Itai Sher

This paper concerns Saez and Stantcheva’s (2016) generalized social marginal welfare weights (GSMWW), which are used to aggregate losses and gains due to the tax system, while incorporating non-utilitarian ethical considerations. That approach evaluates local changes in tax policy without appealing to a global social objective. However, I argue that local comparisons between different tax systems implicitly entail global comparisons. Moreover, whenever welfare weights are not of a utilitarian kind, these implied global comparisons are inconsistent. Part of the motivation for the GSMWW approach is that it provides a way to incorporate broader ethical judgements into the evaluation of the tax system while preserving the Pareto principle. I suggest that the problems with the approach ought to spark a reconsideration of Pareto if one wants to represent broader values in formal policy analysis.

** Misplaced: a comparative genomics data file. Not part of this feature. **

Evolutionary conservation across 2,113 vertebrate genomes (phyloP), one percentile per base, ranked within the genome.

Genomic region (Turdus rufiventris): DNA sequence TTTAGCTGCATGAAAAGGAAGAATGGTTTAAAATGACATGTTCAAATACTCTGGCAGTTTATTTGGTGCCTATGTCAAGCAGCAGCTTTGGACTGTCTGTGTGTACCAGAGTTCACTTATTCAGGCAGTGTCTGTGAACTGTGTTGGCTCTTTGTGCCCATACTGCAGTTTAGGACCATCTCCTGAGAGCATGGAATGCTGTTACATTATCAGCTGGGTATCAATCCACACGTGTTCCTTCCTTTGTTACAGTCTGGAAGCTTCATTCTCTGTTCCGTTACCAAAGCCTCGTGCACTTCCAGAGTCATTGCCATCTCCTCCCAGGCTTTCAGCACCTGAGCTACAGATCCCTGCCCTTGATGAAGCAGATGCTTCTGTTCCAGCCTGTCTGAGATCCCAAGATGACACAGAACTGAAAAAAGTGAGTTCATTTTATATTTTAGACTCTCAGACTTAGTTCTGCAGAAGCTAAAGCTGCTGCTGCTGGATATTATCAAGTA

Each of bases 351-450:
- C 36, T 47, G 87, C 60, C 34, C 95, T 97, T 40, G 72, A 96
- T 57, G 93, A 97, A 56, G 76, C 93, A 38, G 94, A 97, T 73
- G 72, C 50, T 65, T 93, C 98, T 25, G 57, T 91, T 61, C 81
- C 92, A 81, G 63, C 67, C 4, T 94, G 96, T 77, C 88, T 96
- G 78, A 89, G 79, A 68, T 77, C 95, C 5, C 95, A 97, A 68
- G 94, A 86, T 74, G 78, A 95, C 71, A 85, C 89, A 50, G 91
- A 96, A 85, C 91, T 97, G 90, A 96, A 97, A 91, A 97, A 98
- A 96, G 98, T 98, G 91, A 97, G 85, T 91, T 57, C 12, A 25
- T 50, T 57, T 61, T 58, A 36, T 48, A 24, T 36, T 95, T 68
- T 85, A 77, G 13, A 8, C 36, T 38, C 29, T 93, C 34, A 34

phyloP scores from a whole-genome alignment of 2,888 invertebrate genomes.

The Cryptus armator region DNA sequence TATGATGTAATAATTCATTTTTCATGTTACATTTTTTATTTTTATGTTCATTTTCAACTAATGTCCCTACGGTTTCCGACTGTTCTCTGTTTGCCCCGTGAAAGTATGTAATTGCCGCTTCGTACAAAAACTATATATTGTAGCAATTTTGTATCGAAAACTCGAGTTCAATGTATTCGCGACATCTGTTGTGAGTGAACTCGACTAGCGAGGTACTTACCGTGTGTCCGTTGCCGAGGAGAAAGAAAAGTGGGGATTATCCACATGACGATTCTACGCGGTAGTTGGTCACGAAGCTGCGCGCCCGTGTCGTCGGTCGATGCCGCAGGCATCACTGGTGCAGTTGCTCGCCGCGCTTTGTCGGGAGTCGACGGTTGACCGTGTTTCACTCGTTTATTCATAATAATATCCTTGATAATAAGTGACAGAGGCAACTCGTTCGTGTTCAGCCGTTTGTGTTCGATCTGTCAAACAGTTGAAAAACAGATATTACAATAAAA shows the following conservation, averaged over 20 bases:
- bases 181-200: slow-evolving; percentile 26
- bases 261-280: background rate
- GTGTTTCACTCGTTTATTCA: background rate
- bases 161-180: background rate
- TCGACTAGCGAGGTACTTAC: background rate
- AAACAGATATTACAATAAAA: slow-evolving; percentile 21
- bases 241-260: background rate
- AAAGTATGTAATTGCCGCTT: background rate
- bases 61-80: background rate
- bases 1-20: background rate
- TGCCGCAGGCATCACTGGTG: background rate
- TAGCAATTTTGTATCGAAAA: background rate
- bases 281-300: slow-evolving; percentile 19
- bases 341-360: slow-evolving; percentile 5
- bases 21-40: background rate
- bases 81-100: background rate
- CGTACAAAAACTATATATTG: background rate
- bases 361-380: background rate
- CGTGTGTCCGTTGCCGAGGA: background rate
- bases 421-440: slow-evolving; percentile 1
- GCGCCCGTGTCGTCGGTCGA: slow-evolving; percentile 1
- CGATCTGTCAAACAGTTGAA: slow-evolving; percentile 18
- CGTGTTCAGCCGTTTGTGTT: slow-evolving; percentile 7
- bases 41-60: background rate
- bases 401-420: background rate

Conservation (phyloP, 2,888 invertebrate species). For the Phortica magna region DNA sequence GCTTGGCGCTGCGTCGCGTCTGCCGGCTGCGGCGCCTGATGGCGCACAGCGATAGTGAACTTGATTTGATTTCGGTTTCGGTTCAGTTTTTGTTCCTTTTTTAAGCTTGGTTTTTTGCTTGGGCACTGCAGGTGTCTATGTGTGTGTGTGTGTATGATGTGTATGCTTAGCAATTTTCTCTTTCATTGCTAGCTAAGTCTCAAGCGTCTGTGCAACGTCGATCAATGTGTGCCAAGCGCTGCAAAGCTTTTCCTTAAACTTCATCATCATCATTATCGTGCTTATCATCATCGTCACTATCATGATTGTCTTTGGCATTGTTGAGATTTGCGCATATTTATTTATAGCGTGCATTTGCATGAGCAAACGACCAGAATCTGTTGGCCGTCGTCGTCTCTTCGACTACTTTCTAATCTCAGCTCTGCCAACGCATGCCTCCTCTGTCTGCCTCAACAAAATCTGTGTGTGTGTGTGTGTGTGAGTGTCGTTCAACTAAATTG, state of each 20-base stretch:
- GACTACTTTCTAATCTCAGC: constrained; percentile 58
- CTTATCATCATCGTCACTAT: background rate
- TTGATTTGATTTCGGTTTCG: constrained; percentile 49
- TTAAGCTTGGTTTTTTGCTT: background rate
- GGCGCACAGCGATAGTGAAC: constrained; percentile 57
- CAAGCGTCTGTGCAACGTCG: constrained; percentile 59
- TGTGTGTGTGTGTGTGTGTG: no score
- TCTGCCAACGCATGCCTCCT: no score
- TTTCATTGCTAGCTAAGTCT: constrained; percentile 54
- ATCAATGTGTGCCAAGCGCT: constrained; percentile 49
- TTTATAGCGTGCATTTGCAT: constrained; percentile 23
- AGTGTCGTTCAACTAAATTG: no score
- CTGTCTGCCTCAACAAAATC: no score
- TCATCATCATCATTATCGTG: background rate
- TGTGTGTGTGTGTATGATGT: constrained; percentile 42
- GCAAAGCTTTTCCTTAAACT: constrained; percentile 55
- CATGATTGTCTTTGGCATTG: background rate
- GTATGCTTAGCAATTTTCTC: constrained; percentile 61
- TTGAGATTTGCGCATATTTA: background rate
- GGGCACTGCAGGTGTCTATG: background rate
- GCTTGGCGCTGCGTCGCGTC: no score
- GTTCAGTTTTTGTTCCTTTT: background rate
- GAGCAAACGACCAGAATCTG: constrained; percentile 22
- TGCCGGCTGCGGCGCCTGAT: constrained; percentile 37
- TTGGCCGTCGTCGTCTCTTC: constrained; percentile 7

Publication Type  
Working Paper
File Description  
First version, February 15, 2021
JEL Codes  
D63: Equity; Justice; Inequality; and Other Normative Criteria and Measurement
H21: Taxation and Subsidies: Efficiency; Optimal Taxation
H23: Taxation and Subsidies: Externalities; Redistributive Effects; Environmental Taxes and Subsidies
welfare weights
optimal taxation
Pareto principle